• Ask questions to identify the applicant’s experience and qualifications:
    • What military training did they receive?
    • Does the candidate meet the minimum job requirements – whether through military training, their military experience or education?
    • Look for evidence of distinctive leadership, teamwork and problem solving.
    • During the interview, explore the applicant’s level of responsibility. Discuss the actual job tasks performed and associated results achieved. For example, a weapons loader on a ship or an infantry soldier may not seem like a perfect fit for your firm, but when you dig down it may become evident that these servicemembers have managed budgets, overseen equipment maintenance, developed logistics strategies and led personnel; skills which are aligned with the talents you need to fill the job.
    • Identify whether the candidate has specific functional certification(s) that support the open position (e.g., HazMat for truck drivers, Certified Public Accountant for finance positions, etc.)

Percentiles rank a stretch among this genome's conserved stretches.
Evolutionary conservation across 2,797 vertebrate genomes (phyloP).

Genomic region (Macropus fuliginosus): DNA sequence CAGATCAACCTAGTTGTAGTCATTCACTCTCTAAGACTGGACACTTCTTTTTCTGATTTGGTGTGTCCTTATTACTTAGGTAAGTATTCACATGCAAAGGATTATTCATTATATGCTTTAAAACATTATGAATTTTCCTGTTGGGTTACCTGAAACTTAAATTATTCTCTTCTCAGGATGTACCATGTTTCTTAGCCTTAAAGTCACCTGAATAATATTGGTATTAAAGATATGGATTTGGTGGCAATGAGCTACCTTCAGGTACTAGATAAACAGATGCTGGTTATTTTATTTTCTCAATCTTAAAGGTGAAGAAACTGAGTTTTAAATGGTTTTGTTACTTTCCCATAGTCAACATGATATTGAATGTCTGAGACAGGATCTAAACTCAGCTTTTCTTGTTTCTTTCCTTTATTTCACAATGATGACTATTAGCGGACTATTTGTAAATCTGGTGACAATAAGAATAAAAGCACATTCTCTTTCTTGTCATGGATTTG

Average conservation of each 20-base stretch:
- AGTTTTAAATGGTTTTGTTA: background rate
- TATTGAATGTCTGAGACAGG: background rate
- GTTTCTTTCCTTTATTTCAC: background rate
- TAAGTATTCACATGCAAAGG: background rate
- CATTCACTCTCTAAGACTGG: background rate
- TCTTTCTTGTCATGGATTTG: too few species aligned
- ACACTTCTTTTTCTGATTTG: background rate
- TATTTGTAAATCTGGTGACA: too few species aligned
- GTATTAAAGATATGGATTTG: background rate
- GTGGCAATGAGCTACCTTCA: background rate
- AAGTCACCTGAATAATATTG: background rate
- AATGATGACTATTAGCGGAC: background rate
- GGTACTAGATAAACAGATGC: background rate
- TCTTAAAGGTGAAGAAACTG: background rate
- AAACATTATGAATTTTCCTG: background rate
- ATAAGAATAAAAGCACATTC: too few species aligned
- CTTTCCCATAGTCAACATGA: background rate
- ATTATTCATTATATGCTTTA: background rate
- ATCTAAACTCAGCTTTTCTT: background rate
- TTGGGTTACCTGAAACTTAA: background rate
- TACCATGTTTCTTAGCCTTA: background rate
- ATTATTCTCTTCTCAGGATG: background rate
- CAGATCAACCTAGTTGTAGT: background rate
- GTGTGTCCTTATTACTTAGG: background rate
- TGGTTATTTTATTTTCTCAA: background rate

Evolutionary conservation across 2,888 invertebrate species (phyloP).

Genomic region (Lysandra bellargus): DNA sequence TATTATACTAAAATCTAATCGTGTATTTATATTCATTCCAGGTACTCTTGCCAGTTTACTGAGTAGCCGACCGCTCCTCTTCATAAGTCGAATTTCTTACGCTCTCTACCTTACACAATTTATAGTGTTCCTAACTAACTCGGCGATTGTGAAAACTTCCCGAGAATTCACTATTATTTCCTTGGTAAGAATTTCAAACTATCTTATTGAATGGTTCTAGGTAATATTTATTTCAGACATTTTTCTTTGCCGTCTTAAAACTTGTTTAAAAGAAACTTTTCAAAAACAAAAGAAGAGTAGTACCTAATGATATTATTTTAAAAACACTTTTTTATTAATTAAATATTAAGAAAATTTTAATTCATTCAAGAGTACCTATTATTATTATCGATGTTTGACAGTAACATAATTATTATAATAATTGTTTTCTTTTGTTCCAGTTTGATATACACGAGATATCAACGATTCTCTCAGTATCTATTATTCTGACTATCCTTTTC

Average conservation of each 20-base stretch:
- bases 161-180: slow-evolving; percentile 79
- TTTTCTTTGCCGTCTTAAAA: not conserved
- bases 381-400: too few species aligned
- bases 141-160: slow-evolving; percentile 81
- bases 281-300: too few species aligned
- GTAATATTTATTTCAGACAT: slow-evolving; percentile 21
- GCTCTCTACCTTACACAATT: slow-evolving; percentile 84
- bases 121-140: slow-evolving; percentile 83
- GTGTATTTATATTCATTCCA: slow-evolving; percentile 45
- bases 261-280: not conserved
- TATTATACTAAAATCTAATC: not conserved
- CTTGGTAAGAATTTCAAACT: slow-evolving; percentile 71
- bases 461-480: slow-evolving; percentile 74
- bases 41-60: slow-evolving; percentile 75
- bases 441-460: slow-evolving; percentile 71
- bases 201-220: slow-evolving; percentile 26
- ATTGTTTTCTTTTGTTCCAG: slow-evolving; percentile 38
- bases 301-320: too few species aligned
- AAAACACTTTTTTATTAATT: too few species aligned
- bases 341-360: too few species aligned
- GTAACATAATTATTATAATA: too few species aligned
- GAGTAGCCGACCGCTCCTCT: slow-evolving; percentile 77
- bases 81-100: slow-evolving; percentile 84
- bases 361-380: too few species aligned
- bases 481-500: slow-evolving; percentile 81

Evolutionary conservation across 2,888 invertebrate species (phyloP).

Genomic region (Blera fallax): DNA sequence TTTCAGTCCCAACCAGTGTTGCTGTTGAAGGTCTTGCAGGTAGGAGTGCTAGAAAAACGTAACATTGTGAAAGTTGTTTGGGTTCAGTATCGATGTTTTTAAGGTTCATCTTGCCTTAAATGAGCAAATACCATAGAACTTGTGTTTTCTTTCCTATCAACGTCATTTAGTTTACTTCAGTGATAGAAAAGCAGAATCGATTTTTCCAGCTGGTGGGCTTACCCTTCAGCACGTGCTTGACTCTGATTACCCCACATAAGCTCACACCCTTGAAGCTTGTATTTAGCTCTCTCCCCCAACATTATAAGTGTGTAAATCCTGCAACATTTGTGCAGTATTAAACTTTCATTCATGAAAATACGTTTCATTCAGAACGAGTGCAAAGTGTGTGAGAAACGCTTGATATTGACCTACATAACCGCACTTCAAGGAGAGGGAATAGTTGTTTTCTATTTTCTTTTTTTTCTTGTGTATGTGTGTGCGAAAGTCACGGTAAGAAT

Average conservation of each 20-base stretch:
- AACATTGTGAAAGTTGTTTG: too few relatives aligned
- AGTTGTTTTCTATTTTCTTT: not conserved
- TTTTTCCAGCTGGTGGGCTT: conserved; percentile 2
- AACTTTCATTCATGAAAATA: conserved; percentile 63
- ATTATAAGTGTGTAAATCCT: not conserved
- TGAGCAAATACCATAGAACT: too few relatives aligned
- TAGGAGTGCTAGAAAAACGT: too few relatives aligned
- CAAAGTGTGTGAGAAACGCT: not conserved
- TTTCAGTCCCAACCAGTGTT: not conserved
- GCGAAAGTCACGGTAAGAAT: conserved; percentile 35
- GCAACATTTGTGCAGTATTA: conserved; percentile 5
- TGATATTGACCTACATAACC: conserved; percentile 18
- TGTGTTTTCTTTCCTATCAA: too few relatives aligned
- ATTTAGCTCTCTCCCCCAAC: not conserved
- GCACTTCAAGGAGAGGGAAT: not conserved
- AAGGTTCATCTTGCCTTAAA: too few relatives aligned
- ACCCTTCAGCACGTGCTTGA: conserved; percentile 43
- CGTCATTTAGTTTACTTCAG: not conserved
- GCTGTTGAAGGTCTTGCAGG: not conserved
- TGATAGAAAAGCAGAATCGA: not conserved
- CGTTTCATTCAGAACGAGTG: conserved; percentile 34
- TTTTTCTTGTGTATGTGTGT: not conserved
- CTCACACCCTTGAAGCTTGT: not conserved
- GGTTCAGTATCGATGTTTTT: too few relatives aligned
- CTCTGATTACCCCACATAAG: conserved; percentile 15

• Check whether the candidate belongs to professional associations that demonstrate commitment to their field of expertise.  Affiliations with any clubs, sports, coaching, etc. can also be a sign of leadership abilities.
  • If appropriate, ask the candidate to address his/her frequency of job changes. Numerous job changes may be due to weak economic conditions, a military spouse forced to relocate, multiple Guard and Reserve deployments or an inability to find a job in his/her desired field of expertise.
  • Learn More - Some of the best tips and information for employers can be found at the U.S. Department of Veterans Affairs Veteran Employment Toolkit
  • Should you hire the Veteran applicant, your company may be eligible for a tax incentive for hiring a Veteran.  Read about the Work Opportunity Tax Credit Vow to Hire Heroes provisions.
  • Review the USERRA Advisor to understand Veterans’ rights and responsibilities.